Author Topic: cycling season has arrived  (Read 697 times)


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Re: cycling season has arrived
« Reply #30 on: April 22, 2011, 11:17:56 am »
Anytime "Realskiers" skiers want to make the trip to the 'loaf, just let me know. Happy to be host and guide.

I am shocked. You imply that Maine does not have good roads? :o. Actually, how did you know that Maine roads suck? :'(? Yes, I am a roadie. But even with lousy roads, I do not make any concession to pot holes, heaves and **** roads with wider tires. I am a throw back to older times and ride most of the time on tubulars - 22mm. General wheels are Bontrager aluminum Race X tubies with Conti Sprints. Good wheels are Bontrager XXX with Veloflex Carbons. Have not used my clinchers in about 3-4 years and they were all 23mm. Primary bike is an '05 S-works Roubaix. Have been considering a newer model that is supposed to have better "vertical compliance" i.e. softer ride for the "rough" roads. That would be nice for these old bones? 8).

You bring up one of my bike issues. I will take hills any day over wind. Hills come to an end. Wind does not. Here in Maine, winds usually shift so that most of my windy rides, I am fighting head winds the entire ride. It is a rare day that I fight a head wind going out, then have the "wonderful" tail wind coming back. In Maine, it is not uncommon to be going downhill, a significant head wind such that your heart rate is red lining while you are going 10 mph. Such is life. No wonder I am still skiing? ;D.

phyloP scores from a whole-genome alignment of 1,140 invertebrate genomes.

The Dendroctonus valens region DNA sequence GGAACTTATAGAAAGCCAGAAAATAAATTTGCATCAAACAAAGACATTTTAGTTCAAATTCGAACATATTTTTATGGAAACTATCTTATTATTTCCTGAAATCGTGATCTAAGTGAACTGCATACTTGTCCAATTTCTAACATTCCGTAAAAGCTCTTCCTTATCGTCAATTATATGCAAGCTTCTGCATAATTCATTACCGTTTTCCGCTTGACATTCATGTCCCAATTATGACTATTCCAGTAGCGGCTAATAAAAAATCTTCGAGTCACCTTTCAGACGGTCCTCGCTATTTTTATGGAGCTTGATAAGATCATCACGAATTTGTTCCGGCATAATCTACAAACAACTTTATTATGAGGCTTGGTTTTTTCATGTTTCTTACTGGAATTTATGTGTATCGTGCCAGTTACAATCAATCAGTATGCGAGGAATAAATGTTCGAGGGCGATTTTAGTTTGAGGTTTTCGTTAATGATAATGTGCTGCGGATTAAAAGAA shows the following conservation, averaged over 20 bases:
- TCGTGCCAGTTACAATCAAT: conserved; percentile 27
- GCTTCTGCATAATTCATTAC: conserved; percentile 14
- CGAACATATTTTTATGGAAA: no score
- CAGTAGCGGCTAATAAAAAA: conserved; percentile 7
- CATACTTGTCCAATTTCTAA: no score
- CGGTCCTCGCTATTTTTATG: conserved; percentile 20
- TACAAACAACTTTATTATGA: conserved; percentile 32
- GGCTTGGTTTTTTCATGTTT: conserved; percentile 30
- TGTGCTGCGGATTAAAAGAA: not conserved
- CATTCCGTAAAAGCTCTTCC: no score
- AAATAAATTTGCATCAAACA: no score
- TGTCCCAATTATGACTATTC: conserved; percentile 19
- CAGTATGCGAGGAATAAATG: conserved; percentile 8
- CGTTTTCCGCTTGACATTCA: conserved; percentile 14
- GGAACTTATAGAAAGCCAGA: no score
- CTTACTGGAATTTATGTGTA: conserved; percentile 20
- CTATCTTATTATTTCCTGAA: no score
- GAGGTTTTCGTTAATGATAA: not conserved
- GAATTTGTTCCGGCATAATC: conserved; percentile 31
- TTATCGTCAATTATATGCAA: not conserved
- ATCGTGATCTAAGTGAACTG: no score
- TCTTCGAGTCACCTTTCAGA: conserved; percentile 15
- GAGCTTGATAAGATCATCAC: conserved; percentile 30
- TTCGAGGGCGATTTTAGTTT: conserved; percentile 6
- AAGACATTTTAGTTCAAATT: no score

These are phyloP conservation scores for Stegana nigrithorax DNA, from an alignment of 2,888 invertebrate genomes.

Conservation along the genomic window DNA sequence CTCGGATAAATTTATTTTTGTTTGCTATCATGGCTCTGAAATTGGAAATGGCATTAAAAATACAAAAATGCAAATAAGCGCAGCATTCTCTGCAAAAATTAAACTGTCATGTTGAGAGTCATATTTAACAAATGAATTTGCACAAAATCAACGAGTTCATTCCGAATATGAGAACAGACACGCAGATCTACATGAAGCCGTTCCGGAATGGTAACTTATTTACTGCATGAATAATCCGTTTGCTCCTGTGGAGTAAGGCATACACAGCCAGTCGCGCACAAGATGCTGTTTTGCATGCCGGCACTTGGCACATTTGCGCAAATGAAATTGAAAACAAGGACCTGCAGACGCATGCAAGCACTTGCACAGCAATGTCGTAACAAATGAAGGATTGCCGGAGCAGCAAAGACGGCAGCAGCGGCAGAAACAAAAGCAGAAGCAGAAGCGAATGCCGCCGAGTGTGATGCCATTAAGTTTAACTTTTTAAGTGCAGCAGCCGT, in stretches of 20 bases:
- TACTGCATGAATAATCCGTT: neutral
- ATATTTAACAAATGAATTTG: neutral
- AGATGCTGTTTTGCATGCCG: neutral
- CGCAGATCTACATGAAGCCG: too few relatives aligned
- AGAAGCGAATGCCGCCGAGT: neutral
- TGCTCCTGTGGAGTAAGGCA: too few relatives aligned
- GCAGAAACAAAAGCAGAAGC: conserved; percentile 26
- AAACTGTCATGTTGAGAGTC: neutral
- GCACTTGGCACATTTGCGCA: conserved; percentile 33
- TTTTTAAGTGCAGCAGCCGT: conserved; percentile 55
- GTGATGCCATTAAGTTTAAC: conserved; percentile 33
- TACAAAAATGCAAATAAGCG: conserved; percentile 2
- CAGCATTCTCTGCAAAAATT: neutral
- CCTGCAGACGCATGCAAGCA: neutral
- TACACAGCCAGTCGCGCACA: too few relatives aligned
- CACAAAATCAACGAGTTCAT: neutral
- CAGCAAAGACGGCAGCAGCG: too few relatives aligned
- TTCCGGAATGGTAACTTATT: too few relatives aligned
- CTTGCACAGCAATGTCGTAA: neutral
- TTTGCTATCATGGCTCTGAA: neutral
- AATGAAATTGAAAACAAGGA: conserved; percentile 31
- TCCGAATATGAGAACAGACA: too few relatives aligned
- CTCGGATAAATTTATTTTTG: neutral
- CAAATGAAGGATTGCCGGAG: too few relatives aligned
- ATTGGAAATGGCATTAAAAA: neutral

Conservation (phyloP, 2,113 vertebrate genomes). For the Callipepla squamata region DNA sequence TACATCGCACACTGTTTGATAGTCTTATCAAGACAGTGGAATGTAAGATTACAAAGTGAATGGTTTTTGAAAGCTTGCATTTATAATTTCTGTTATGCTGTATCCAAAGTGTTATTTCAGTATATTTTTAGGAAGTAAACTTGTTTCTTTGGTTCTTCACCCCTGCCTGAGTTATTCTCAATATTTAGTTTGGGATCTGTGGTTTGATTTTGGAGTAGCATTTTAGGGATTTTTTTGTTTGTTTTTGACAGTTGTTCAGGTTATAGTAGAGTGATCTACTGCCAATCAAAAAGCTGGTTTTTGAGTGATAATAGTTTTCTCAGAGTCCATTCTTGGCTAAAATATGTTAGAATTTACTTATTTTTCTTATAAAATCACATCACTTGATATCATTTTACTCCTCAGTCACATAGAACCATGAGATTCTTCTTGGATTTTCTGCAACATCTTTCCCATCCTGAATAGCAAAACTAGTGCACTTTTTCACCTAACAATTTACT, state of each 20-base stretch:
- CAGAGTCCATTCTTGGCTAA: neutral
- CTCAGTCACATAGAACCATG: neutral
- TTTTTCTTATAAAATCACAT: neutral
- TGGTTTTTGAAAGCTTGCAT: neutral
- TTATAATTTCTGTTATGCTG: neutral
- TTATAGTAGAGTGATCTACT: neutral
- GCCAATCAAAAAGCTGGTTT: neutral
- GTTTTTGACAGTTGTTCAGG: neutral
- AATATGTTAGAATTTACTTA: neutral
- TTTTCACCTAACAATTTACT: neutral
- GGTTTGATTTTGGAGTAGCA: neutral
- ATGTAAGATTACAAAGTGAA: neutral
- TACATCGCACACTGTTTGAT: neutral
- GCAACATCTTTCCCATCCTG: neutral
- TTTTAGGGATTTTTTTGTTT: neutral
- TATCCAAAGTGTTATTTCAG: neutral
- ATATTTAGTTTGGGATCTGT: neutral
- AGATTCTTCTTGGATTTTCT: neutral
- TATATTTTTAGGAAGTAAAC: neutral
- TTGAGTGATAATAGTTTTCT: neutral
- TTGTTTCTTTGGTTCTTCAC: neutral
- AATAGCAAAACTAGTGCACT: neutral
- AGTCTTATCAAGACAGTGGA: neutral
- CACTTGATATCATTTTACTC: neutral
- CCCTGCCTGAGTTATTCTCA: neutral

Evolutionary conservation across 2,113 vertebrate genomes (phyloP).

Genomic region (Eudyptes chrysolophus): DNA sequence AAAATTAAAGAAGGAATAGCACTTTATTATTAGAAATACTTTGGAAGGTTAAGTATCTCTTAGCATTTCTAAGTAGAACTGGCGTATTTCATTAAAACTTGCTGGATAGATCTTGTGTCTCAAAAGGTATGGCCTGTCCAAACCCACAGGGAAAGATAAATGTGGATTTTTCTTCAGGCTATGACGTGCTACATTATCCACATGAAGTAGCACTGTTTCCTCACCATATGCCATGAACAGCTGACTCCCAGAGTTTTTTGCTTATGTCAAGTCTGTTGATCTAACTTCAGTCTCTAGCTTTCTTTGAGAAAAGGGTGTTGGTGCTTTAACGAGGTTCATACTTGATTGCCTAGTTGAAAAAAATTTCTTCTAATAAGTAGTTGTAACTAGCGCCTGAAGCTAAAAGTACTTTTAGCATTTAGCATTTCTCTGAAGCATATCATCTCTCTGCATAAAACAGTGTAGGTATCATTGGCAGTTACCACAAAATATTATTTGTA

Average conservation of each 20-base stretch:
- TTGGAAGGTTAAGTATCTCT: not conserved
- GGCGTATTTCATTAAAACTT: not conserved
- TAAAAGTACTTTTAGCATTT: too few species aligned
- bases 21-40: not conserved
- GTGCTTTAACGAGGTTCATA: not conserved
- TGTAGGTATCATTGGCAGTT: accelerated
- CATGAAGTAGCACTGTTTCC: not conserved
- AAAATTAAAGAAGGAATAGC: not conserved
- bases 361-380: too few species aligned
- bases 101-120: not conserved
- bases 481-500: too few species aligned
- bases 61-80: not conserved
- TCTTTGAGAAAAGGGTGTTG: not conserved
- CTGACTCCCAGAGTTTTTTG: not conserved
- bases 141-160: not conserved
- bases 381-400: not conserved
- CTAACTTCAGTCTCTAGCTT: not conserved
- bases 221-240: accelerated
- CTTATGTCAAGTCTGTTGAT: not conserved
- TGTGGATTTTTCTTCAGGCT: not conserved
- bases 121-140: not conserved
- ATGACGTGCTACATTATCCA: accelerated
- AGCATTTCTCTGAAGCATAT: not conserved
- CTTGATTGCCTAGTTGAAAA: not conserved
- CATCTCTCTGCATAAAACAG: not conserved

The only reason I know Maine roads suck is that 99.999 of all roads suck, and, few states have Maine winters. My only visit to Maine was a business trip to lobby the Public Utility Commission to make a contract award to a consulting firm to perform an analysis of the under-performing electric reliability in the state. Had we won, I would have spent a summer there and toured extensively. For some reason, I don't think I need to do that level assessment to predict your typical road surface.

Having said the above,

I stand in awe of anyone who rides 22 mm tubular tires on rough roads. Your hands, wrists, elbows, et al, have my best wishes for long life. They don't breed your type here in Pennsylvania.

And here's to all who turn and pedal into headwinds.....damn few of us left! But when we go skiing, we bring a great aerobic system with us. I was so pleased in Summit Co. a couple of weeks ago, with respect to how well I could breath, both on and off the slopes. Not saying I did not have acclimation difficulty, but, my wind did not suck (so bad).